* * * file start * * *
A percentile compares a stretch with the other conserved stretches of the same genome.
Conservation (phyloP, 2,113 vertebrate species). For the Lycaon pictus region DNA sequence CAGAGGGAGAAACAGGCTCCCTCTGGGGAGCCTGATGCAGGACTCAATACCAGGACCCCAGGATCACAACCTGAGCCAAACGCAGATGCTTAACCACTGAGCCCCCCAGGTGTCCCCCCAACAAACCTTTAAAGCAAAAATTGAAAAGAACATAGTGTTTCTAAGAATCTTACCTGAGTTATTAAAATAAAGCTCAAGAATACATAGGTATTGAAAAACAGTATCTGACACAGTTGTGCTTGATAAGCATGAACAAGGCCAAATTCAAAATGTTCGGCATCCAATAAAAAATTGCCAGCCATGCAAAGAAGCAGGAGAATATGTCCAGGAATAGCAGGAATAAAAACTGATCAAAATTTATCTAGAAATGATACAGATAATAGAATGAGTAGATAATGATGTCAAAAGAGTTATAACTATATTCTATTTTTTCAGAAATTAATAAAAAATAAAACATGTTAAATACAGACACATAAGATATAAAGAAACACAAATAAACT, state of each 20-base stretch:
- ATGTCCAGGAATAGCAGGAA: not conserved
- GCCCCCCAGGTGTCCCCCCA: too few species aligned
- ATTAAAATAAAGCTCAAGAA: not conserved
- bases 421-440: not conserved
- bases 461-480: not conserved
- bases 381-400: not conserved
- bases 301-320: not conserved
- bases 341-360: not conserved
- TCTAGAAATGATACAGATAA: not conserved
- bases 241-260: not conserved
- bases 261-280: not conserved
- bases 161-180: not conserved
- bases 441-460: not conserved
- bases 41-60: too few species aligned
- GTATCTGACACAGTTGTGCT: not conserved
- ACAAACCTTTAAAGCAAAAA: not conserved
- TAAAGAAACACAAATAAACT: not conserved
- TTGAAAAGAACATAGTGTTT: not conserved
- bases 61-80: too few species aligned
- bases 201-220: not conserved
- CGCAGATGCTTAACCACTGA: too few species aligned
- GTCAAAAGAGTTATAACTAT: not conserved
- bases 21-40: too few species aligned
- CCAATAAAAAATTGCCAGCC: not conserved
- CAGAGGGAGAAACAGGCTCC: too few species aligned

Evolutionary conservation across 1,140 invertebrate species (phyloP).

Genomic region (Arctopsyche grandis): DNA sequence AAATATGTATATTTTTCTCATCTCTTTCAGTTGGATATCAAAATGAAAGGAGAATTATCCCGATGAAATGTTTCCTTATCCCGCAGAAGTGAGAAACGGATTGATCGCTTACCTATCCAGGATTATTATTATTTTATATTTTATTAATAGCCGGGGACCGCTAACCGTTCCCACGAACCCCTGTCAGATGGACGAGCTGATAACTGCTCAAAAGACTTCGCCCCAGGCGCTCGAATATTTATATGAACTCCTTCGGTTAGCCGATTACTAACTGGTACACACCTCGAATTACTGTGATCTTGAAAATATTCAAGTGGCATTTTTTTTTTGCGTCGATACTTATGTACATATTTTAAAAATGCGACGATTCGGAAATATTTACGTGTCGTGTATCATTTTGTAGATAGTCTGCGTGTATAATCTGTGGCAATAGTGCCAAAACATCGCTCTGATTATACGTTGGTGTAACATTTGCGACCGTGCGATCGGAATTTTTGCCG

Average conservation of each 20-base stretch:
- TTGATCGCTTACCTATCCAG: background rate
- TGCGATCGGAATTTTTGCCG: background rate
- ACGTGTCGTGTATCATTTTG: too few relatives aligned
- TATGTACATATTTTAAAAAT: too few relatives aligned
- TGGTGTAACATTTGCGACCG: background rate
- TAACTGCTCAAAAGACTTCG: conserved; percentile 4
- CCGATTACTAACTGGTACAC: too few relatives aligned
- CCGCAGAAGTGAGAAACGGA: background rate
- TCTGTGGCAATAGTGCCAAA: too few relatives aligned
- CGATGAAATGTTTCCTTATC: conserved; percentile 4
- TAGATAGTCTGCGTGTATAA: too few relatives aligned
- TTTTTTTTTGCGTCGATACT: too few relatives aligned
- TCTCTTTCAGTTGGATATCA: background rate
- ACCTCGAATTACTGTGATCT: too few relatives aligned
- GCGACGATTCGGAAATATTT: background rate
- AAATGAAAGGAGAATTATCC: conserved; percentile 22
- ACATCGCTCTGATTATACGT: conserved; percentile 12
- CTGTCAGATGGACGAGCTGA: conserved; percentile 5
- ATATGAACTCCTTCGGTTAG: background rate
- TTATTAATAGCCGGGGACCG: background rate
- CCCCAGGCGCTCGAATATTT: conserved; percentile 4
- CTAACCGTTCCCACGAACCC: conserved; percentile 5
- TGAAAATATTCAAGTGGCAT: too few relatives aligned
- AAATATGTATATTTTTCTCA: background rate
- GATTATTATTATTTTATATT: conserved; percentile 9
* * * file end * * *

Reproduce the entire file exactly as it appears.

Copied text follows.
A percentile compares a stretch with the other conserved stretches of the same genome.
Conservation (phyloP, 2,113 vertebrate species). For the Lycaon pictus region DNA sequence CAGAGGGAGAAACAGGCTCCCTCTGGGGAGCCTGATGCAGGACTCAATACCAGGACCCCAGGATCACAACCTGAGCCAAACGCAGATGCTTAACCACTGAGCCCCCCAGGTGTCCCCCCAACAAACCTTTAAAGCAAAAATTGAAAAGAACATAGTGTTTCTAAGAATCTTACCTGAGTTATTAAAATAAAGCTCAAGAATACATAGGTATTGAAAAACAGTATCTGACACAGTTGTGCTTGATAAGCATGAACAAGGCCAAATTCAAAATGTTCGGCATCCAATAAAAAATTGCCAGCCATGCAAAGAAGCAGGAGAATATGTCCAGGAATAGCAGGAATAAAAACTGATCAAAATTTATCTAGAAATGATACAGATAATAGAATGAGTAGATAATGATGTCAAAAGAGTTATAACTATATTCTATTTTTTCAGAAATTAATAAAAAATAAAACATGTTAAATACAGACACATAAGATATAAAGAAACACAAATAAACT, state of each 20-base stretch:
- ATGTCCAGGAATAGCAGGAA: not conserved
- GCCCCCCAGGTGTCCCCCCA: too few species aligned
- ATTAAAATAAAGCTCAAGAA: not conserved
- bases 421-440: not conserved
- bases 461-480: not conserved
- bases 381-400: not conserved
- bases 301-320: not conserved
- bases 341-360: not conserved
- TCTAGAAATGATACAGATAA: not conserved
- bases 241-260: not conserved
- bases 261-280: not conserved
- bases 161-180: not conserved
- bases 441-460: not conserved
- bases 41-60: too few species aligned
- GTATCTGACACAGTTGTGCT: not conserved
- ACAAACCTTTAAAGCAAAAA: not conserved
- TAAAGAAACACAAATAAACT: not conserved
- TTGAAAAGAACATAGTGTTT: not conserved
- bases 61-80: too few species aligned
- bases 201-220: not conserved
- CGCAGATGCTTAACCACTGA: too few species aligned
- GTCAAAAGAGTTATAACTAT: not conserved
- bases 21-40: too few species aligned
- CCAATAAAAAATTGCCAGCC: not conserved
- CAGAGGGAGAAACAGGCTCC: too few species aligned

Evolutionary conservation across 1,140 invertebrate species (phyloP).

Genomic region (Arctopsyche grandis): DNA sequence AAATATGTATATTTTTCTCATCTCTTTCAGTTGGATATCAAAATGAAAGGAGAATTATCCCGATGAAATGTTTCCTTATCCCGCAGAAGTGAGAAACGGATTGATCGCTTACCTATCCAGGATTATTATTATTTTATATTTTATTAATAGCCGGGGACCGCTAACCGTTCCCACGAACCCCTGTCAGATGGACGAGCTGATAACTGCTCAAAAGACTTCGCCCCAGGCGCTCGAATATTTATATGAACTCCTTCGGTTAGCCGATTACTAACTGGTACACACCTCGAATTACTGTGATCTTGAAAATATTCAAGTGGCATTTTTTTTTTGCGTCGATACTTATGTACATATTTTAAAAATGCGACGATTCGGAAATATTTACGTGTCGTGTATCATTTTGTAGATAGTCTGCGTGTATAATCTGTGGCAATAGTGCCAAAACATCGCTCTGATTATACGTTGGTGTAACATTTGCGACCGTGCGATCGGAATTTTTGCCG

Average conservation of each 20-base stretch:
- TTGATCGCTTACCTATCCAG: background rate
- TGCGATCGGAATTTTTGCCG: background rate
- ACGTGTCGTGTATCATTTTG: too few relatives aligned
- TATGTACATATTTTAAAAAT: too few relatives aligned
- TGGTGTAACATTTGCGACCG: background rate
- TAACTGCTCAAAAGACTTCG: conserved; percentile 4
- CCGATTACTAACTGGTACAC: too few relatives aligned
- CCGCAGAAGTGAGAAACGGA: background rate
- TCTGTGGCAATAGTGCCAAA: too few relatives aligned
- CGATGAAATGTTTCCTTATC: conserved; percentile 4
- TAGATAGTCTGCGTGTATAA: too few relatives aligned
- TTTTTTTTTGCGTCGATACT: too few relatives aligned
- TCTCTTTCAGTTGGATATCA: background rate
- ACCTCGAATTACTGTGATCT: too few relatives aligned
- GCGACGATTCGGAAATATTT: background rate
- AAATGAAAGGAGAATTATCC: conserved; percentile 22
- ACATCGCTCTGATTATACGT: conserved; percentile 12
- CTGTCAGATGGACGAGCTGA: conserved; percentile 5
- ATATGAACTCCTTCGGTTAG: background rate
- TTATTAATAGCCGGGGACCG: background rate
- CCCCAGGCGCTCGAATATTT: conserved; percentile 4
- CTAACCGTTCCCACGAACCC: conserved; percentile 5
- TGAAAATATTCAAGTGGCAT: too few relatives aligned
- AAATATGTATATTTTTCTCA: background rate
- GATTATTATTATTTTATATT: conserved; percentile 9